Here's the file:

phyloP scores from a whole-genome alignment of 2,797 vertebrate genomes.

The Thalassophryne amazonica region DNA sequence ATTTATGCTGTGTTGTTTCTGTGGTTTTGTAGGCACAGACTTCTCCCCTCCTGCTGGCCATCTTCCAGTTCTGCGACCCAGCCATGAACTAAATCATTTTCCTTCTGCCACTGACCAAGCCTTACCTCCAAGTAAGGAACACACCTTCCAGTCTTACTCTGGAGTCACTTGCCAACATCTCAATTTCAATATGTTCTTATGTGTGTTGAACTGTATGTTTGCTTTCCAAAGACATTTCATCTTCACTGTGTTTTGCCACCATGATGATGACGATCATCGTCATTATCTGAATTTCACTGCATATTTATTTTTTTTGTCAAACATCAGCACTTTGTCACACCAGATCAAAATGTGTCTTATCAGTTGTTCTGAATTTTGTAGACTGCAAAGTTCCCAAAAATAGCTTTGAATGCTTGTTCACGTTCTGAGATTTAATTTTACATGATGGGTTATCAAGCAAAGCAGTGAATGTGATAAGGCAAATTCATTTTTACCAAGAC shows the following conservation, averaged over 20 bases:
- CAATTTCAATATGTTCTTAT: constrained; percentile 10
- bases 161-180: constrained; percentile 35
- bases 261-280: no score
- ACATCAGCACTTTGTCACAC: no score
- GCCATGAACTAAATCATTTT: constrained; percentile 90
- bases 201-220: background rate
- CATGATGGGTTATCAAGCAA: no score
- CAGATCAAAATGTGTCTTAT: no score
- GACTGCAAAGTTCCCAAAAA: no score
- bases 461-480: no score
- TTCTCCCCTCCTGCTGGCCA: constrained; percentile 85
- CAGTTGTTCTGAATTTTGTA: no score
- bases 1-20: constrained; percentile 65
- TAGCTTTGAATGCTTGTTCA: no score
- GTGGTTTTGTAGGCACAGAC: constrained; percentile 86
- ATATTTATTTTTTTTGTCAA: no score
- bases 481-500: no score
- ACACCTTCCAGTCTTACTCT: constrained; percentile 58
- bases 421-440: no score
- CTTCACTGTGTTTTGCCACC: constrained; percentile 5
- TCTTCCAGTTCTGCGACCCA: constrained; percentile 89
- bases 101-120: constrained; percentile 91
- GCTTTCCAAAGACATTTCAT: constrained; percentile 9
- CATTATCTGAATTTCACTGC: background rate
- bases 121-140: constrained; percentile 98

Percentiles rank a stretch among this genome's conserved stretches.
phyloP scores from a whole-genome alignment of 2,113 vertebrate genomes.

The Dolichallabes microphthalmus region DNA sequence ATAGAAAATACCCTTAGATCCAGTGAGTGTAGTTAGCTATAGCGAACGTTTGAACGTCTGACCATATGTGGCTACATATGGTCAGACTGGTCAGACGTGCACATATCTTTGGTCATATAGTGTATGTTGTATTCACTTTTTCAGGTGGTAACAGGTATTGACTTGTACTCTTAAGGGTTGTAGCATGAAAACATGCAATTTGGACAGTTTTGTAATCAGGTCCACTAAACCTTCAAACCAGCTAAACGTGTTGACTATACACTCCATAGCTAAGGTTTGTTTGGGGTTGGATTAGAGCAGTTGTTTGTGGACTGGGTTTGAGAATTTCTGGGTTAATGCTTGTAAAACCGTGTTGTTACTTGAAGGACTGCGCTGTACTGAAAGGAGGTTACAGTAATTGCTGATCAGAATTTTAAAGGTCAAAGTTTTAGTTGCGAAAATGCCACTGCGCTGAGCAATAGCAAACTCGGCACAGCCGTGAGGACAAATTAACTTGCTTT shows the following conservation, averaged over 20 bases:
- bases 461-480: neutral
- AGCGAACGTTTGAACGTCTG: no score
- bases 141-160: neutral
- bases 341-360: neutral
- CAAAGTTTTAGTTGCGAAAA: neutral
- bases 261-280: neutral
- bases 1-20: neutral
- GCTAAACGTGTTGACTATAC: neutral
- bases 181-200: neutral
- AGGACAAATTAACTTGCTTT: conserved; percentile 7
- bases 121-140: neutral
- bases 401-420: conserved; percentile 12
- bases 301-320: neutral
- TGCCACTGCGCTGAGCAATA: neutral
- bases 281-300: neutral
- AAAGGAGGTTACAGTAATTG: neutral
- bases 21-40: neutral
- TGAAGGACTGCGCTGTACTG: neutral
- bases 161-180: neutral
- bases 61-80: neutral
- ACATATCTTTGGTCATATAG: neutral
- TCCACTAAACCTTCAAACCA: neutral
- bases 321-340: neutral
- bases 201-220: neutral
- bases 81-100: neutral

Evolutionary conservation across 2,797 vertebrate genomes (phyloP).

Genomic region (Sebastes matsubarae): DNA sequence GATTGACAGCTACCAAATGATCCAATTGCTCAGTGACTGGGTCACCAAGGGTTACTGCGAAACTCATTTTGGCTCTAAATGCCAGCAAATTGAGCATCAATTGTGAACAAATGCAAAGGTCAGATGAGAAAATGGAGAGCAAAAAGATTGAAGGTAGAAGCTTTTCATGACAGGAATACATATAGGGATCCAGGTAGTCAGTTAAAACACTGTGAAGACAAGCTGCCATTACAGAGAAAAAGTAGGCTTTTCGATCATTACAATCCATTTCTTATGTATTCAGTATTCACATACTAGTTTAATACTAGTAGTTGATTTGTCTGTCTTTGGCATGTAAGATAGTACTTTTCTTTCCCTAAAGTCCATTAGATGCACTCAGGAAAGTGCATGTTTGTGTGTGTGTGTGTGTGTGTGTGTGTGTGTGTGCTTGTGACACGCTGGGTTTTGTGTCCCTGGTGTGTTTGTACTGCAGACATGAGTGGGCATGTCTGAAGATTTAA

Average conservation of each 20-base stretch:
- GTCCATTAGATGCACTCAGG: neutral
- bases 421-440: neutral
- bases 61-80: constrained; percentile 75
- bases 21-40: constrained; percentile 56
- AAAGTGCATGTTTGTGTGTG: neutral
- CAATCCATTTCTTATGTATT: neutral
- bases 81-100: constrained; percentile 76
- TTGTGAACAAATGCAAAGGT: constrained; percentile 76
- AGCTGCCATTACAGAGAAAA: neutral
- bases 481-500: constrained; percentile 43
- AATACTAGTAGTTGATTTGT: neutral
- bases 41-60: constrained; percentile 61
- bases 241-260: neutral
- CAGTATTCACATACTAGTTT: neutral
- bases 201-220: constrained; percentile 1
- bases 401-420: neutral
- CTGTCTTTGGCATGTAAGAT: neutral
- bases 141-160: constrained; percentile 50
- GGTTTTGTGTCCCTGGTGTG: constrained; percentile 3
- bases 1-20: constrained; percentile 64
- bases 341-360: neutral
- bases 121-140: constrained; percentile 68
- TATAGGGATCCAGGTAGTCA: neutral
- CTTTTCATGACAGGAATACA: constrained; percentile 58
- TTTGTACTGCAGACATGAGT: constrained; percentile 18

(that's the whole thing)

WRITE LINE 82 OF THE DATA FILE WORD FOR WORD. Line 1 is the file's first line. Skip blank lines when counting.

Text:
- CTTTTCATGACAGGAATACA: constrained; percentile 58